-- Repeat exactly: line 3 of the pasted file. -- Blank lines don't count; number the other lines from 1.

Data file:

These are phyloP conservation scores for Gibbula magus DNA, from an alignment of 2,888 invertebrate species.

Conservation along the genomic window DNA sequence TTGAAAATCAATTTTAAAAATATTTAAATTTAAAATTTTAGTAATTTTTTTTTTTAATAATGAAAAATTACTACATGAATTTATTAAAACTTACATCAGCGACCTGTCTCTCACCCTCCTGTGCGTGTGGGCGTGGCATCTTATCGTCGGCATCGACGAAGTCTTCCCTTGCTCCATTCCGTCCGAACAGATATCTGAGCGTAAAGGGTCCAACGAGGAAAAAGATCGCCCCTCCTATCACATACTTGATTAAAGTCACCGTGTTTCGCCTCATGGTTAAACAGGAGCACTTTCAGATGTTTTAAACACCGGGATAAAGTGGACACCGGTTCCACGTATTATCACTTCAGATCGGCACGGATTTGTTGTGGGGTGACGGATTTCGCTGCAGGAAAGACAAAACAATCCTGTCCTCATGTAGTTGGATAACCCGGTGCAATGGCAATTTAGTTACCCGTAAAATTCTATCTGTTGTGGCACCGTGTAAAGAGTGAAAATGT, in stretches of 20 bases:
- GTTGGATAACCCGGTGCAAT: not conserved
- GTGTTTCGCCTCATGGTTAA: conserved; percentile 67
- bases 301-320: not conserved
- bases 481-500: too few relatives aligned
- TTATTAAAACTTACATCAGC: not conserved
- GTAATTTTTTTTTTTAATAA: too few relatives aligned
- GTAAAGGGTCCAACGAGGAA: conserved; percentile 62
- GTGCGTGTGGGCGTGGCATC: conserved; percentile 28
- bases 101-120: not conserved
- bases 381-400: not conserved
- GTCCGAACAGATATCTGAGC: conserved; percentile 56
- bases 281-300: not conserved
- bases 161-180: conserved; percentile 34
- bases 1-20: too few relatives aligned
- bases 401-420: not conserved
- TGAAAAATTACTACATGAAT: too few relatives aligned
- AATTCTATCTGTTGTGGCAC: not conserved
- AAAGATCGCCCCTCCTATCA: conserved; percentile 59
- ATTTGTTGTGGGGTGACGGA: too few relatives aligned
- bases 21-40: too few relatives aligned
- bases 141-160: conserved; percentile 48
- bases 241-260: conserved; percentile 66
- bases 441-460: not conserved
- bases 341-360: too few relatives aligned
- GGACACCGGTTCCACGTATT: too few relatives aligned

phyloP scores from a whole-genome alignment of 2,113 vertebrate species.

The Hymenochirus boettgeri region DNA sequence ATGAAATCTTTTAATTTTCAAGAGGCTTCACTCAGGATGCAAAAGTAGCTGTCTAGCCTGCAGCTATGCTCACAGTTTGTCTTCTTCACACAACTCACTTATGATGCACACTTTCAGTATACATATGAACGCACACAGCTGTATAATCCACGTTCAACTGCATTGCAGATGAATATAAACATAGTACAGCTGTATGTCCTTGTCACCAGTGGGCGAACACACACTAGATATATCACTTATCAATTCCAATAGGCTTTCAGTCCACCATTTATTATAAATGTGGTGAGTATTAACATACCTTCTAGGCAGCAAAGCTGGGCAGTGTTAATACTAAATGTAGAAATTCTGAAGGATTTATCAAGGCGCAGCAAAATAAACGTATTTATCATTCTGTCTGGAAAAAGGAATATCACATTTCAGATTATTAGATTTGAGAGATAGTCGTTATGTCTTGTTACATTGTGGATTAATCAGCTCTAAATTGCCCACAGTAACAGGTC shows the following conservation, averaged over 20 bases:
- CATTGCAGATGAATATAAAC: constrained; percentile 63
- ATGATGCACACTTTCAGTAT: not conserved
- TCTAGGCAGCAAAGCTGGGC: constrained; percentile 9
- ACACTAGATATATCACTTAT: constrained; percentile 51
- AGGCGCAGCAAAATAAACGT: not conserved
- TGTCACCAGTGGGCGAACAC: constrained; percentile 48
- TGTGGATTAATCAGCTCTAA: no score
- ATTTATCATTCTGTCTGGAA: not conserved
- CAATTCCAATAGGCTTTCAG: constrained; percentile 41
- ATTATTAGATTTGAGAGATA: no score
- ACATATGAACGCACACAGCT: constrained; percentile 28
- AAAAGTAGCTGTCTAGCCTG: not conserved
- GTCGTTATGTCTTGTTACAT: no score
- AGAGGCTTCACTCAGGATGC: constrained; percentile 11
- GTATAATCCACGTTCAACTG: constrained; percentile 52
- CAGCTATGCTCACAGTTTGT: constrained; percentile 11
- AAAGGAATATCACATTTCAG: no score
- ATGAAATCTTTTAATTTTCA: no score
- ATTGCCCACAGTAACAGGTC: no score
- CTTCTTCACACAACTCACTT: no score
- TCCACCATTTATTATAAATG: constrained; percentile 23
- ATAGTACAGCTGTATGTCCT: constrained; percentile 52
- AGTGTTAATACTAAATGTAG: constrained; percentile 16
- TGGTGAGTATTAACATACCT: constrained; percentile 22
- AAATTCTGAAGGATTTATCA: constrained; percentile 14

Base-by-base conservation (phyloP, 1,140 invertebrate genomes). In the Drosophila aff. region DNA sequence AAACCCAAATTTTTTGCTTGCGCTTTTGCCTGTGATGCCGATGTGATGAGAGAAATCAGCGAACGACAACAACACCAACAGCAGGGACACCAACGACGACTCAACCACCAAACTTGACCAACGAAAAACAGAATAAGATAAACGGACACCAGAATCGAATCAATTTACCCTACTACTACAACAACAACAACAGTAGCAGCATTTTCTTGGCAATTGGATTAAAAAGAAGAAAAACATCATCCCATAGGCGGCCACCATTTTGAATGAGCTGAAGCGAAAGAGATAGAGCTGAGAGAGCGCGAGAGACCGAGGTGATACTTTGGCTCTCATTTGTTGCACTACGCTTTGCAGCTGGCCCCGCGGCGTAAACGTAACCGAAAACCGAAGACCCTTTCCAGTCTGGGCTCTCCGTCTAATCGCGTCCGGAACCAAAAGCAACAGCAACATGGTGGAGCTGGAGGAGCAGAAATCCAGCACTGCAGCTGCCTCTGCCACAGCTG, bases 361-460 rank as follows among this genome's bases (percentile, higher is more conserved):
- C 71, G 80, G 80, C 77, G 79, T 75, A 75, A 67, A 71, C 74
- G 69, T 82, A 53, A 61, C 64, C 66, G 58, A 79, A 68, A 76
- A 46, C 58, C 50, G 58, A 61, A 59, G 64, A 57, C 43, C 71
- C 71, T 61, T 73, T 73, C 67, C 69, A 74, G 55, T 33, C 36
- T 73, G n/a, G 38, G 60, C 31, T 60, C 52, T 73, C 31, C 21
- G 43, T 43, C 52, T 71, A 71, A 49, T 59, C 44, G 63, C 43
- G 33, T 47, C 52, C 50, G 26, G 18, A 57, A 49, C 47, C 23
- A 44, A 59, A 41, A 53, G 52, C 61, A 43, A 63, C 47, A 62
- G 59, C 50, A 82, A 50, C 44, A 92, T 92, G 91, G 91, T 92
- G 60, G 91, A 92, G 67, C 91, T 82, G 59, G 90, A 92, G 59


- GTTGGATAACCCGGTGCAAT: not conserved